Appeals from OHIM

Hershey Foods Corp v. OHIM  *(CFI; case T-198/00; 5.6.02)

The application was for a figurative mark referred to as “kiss device with plume” but which represented the shape of a confectionary product wrapped in foil.  The application was made for a broad range of goods in class 30.  The CFI upheld the decision of the Board of Appeal to remit the application back to the examiner for further investigation under Article 7(3).  There had been no infringement of Article 73 as the applicant had had a full opportunity to present his comments before the Board of Appeal.

Chef Revival USA Inc v. OHIM*  (CFI ; case T-232/00; 13.6.02)

The application to register a figurative mark consisting of the words CHEF REVIVAL had been opposed by Joachin Massague Marin on the basis of an earlier Spanish registration for a figurative mark consisting of the word CHEFF.  The language of the opposition proceedings became English.

OHIM asked Marin pursuant to Rules 16(3), 17(2) and 20(2) to present the evidence and arguments to be relied upon in support of the opposition including in particular a copy of the registration certificate of the mark on which the opposition was based.  OHIM also asked for translations of the evidence and arguments to be presented in the language of the proceedings within 2 months.  Marin filed a copy of the Spanish registration certificate but failed within the 2 month period to file an English translation.

The Opposition Division rejected the opposition on the ground that Marin had failed to prove the existence of the earlier trade mark on which the opposition was based.  Marin appealed to the Board of Appeal.  The Board of Appeal allowed the appeal primarily on the ground that, pursuant to Rule 18(2), the failure to file the translation of the Spanish registration certificate was a deficiency in the notice of opposition the existence of which OHIM was obliged to notify to the opponent and call upon him to remedy within 2 months.  Chef Revival appealed to the CFI.  Before the CFI, Marin did not intervene and OHIM contended that the decision of the Opposition Division was correct and the appeal should be allowed.

Annulling the decision of the Board of Appeal, the CFI held that:

  • If the opponent fails to file the evidence in support of the opposition and a translation of it into the language of the opposition within such period as originally specified by OHIM or any extension thereto, then OHIM may decide the opposition on the basis of the evidence (or lack of it) before it. 

  • The translation of the Spanish registration certificate was a matter of evidence and there was therefore no requirement on OHIM under Rule 18(2) to allow a party a further period in which to rectify the deficiency. 

  • Accordingly, Marin’s failure within the specified 2 month period to submit a translation in the language of the opposition entitled the Opposition Division to give a ruling without taking the Spanish registration certificate into account as evidence.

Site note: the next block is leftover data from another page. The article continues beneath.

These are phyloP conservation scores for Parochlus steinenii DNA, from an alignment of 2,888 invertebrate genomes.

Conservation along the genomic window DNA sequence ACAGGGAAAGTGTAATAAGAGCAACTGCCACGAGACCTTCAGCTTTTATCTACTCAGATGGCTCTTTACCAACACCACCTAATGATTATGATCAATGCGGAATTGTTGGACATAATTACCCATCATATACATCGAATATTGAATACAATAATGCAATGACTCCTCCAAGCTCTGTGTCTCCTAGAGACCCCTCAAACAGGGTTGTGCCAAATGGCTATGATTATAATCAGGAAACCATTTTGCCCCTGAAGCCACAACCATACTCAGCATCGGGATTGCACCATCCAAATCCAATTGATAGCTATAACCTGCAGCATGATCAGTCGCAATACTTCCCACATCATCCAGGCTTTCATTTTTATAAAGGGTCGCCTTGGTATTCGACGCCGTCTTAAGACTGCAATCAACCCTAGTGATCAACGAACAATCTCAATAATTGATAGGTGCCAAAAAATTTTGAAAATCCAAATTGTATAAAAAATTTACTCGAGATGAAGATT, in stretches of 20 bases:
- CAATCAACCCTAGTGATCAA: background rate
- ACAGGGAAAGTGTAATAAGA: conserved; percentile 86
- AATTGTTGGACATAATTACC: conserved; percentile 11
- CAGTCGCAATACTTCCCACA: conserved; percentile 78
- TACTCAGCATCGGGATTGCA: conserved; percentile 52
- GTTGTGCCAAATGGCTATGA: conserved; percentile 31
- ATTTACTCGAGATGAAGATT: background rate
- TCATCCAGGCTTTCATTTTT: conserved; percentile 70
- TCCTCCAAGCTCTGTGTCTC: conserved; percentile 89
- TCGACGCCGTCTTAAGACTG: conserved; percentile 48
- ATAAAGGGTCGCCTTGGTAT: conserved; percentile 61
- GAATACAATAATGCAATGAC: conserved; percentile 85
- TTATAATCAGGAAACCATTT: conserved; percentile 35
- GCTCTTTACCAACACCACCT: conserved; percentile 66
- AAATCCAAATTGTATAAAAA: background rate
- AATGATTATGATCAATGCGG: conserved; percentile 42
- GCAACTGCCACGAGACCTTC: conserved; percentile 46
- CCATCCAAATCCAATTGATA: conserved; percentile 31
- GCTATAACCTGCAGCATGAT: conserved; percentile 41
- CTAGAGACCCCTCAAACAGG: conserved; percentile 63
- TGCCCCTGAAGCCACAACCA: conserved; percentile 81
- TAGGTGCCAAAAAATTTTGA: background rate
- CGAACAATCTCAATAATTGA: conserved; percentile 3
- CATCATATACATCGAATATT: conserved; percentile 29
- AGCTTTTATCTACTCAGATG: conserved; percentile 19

The CFI expressly left open the issue as to whether and if so, in what circumstances, OHIM should take into account evidence and arguments submitted after any specified time limit i.e., grant retrospective time limits despite the express wording of Article 74(2).  Note: As Marin did not appear in the appeal and both of the other parties argued against the decision of the Board of Appeal, this decision is effectively a final one.  

SAT.1 SatellitenFernsehen GmbH v. OHIM  *(CFI; case T-323/00; 2.7.02)

The CFI held that the application was devoid of distinct character in relation to broadcasting by satellite and similar services.  The CFI held that if each element of a mark comprising a combination of elements was devoid of distinctive character, as here, it justified the conclusion that the whole was capable of being commonly used in the trade for the presentation of the services concerned.  That conclusion would not apply only if concrete evidence, such as, for example, the way in which the various elements were combined, were to indicate that the compound trade mark was greater than the sum of its parts.  Further, the CFI held that it was irrelevant to the question of registrability whether the applicant was using or intending to use a particular marketing concept involving the mark.  Finally of note, the CFI held that, in relation to class 42 services, the relevant public could be held as consisting essentially of professionals in the film and media industries.  This was to be compared to the services in the other classes which were intended for general consumption.  In the result, the CFI upheld the Board of Appeal in relation to services relating to broadcasting by satellite and similar services under Articles 7(1)(b) and 7(1)(c) and annulled its decision in relation to the other services making up the application.